Interview • Interview with ESR President Carlo Catalano

ECR 2024: Focus on technologies and research – surprises guaranteed

In the run-up to the European Congress of Radiology 2024, we spoke with ESR President Professor Carlo Catalano from Rome, Italy, about the meeting’s content and its intriguing theme.

Report: Mélisande Rouger


HiE: What does ‘Next Generation Radiology: Embracing the future and redefining the field of radiology’ entail?

portrait of carlo catalano
Professor Carlo Catalano

Prof. Catalano: ‘The demand for imaging studies is increasing worldwide. To face this rising demand, we need to use all the technology that is available now. It may come from AI and more widely digital medicine. AI does not just comprise of tools that aid diagnosis, but also to help improve workflow – for example, by expediting time consuming administrative tasks. Improving exam quality may sometimes be impaired because of the number of studies we have to deal with. In many places, it is really challenging to provide quality service. 

‘But technology is improving, with very high-quality radiology equipment coming out every day. Soon, we will use technology with a different approach, and just focus on not just anatomical information but also functional information. Radiology will be part of a much wider system, and possibly integrate with other diagnostic tools, for instance laboratory tests, to provide the best possible solutions for the patient. The radiologist’s profession is also changing and becoming increasingly clinical. Radiologists must have a subspecialty to be able to deal with the patient directly and take part in decision making. We also have a leading role in clinical activity, research and education.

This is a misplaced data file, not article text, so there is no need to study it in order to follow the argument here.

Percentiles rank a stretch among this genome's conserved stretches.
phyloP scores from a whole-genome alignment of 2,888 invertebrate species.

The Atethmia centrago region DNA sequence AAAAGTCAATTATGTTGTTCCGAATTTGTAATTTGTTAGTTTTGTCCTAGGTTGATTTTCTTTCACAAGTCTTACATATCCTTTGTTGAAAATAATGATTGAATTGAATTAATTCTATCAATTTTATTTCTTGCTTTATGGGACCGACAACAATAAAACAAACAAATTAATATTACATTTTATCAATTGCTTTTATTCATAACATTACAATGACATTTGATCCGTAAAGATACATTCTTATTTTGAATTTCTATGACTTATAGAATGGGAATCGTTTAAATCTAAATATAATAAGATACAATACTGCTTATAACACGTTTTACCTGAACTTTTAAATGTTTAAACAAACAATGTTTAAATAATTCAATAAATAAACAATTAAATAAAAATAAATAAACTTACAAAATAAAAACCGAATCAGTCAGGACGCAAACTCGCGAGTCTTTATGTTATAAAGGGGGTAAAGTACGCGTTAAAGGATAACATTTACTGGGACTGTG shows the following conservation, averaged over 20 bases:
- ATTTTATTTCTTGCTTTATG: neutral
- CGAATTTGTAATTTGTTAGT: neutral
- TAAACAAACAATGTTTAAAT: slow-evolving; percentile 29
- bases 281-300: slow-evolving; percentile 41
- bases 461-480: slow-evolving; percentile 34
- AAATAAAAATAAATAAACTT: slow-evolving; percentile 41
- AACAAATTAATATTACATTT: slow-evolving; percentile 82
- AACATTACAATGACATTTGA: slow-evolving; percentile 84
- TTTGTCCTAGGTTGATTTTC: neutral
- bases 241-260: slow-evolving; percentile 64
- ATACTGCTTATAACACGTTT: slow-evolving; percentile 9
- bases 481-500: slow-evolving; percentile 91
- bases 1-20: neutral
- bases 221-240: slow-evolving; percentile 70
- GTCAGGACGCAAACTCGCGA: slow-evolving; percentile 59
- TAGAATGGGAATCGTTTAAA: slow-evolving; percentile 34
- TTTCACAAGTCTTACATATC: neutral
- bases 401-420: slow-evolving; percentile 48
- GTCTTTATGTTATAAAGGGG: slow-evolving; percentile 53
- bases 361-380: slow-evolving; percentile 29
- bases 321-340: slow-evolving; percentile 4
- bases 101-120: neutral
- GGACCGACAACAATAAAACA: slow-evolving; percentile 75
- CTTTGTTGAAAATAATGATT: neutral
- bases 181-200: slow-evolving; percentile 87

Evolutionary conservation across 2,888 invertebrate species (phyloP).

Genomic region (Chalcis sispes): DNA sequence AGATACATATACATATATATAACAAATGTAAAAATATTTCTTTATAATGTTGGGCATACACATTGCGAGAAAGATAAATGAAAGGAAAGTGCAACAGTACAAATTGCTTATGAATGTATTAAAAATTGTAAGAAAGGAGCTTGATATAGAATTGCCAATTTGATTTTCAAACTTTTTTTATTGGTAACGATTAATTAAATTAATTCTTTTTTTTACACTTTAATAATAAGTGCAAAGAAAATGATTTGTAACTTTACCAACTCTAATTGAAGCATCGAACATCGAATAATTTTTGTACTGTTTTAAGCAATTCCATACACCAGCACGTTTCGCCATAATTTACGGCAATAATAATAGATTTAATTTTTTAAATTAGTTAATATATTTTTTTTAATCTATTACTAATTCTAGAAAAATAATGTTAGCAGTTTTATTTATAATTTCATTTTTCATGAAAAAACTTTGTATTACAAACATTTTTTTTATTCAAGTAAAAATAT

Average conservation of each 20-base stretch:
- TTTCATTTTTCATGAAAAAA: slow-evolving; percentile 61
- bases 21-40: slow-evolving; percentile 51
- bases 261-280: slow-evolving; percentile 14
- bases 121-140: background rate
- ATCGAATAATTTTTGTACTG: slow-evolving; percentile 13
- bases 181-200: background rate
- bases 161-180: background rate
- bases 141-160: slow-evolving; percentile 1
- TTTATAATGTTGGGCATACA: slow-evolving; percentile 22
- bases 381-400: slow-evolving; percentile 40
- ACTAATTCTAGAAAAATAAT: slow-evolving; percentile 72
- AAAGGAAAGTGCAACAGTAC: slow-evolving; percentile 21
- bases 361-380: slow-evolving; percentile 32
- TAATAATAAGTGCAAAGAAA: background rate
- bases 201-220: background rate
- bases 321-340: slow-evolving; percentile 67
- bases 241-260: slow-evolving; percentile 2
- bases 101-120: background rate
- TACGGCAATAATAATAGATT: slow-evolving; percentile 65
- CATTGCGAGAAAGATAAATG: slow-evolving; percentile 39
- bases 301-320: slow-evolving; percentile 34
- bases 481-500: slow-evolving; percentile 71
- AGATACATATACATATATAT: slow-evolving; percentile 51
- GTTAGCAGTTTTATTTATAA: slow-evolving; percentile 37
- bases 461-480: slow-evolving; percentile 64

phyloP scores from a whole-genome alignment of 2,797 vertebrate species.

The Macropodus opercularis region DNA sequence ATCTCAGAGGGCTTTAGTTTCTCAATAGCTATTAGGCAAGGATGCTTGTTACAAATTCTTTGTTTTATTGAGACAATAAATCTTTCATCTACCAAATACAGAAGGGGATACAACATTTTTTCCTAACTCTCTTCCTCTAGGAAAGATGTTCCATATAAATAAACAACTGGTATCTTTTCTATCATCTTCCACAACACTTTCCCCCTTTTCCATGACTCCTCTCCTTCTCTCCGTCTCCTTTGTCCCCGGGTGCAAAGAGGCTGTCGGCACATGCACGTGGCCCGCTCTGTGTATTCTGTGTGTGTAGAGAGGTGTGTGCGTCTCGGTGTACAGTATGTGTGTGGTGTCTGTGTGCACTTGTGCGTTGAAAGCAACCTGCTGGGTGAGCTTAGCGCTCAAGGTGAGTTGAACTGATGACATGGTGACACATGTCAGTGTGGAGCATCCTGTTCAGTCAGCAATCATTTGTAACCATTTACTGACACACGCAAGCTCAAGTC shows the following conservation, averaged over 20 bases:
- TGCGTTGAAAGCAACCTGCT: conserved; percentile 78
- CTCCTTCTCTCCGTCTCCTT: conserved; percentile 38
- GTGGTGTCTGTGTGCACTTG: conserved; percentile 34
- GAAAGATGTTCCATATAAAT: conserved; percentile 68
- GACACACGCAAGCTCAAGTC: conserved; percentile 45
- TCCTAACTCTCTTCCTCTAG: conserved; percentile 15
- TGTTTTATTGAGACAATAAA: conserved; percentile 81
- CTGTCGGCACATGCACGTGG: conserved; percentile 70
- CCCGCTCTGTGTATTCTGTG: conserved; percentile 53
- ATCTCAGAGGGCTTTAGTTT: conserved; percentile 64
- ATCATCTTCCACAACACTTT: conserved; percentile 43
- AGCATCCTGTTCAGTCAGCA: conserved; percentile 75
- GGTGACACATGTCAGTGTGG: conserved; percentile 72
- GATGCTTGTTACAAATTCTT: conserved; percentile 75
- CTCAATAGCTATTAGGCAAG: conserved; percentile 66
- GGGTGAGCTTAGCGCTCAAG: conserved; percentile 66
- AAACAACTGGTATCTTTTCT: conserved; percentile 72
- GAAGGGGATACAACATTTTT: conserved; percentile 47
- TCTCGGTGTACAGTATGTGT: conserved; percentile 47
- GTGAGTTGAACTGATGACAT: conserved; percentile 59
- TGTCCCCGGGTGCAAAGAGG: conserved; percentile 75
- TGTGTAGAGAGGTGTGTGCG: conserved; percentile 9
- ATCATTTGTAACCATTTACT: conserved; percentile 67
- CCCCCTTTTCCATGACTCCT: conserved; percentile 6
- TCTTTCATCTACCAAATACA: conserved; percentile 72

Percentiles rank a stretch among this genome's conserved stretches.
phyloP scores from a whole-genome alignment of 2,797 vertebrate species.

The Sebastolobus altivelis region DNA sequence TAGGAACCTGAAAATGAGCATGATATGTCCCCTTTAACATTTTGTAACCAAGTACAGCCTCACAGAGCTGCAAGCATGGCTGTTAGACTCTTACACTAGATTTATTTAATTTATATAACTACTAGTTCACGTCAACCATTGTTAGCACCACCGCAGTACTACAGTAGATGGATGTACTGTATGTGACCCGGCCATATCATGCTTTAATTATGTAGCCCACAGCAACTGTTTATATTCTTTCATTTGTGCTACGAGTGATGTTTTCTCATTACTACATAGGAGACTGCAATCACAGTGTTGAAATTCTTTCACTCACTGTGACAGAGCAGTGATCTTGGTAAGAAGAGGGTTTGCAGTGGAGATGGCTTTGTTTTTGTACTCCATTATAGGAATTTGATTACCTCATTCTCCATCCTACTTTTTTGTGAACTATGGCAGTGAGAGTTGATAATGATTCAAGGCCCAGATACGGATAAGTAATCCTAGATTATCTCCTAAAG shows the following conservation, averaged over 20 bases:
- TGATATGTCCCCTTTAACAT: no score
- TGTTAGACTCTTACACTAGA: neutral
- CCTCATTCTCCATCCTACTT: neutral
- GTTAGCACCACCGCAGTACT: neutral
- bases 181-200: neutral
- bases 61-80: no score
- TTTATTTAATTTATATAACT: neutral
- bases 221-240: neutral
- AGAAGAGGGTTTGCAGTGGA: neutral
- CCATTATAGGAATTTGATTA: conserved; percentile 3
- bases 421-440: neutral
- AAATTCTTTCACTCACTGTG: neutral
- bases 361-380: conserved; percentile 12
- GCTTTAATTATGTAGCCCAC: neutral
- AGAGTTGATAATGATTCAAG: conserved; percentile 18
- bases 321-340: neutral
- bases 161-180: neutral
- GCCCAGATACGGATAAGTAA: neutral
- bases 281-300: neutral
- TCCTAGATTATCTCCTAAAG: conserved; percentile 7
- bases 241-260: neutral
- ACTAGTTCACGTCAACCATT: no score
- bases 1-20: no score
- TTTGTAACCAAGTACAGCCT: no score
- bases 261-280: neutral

‘An increasing number of young physicians now understand what radiology is and means in terms of diagnosis and intervention. The next generation of radiologists will have a different profession, with technology that has improved and a different approach as to how we perform our exams.’

What are the current trends in AI, radiomics and, more generally, technology?

‘Technology has led changes in radiology and needs improvements that are not related to hardware, but to the way we use our tools. Significant improvements are being made in speed and precision with AI, which means also greater comfort for the patient, and a better possibility to analyse imaging and data. Technology can also help reduce dose to the patient. Dose remains a problem, especially when you consider how many exams are performed worldwide. There are staff shortages everywhere. With AI, we can also speed up processes, and better use our staff resources to get closer to patients.’

Recommended article


Article • Technology overview

Artificial intelligence (AI)

With the help of artificial intelligence, computers are to simulate human thought processes. Machine learning is intended to support almost all medical specialties. But what is going on inside an AI algorithm, what are its decisions based on? Can you even entrust a medical diagnosis to a machine? Clarifying these questions remains a central aspect of AI research and development.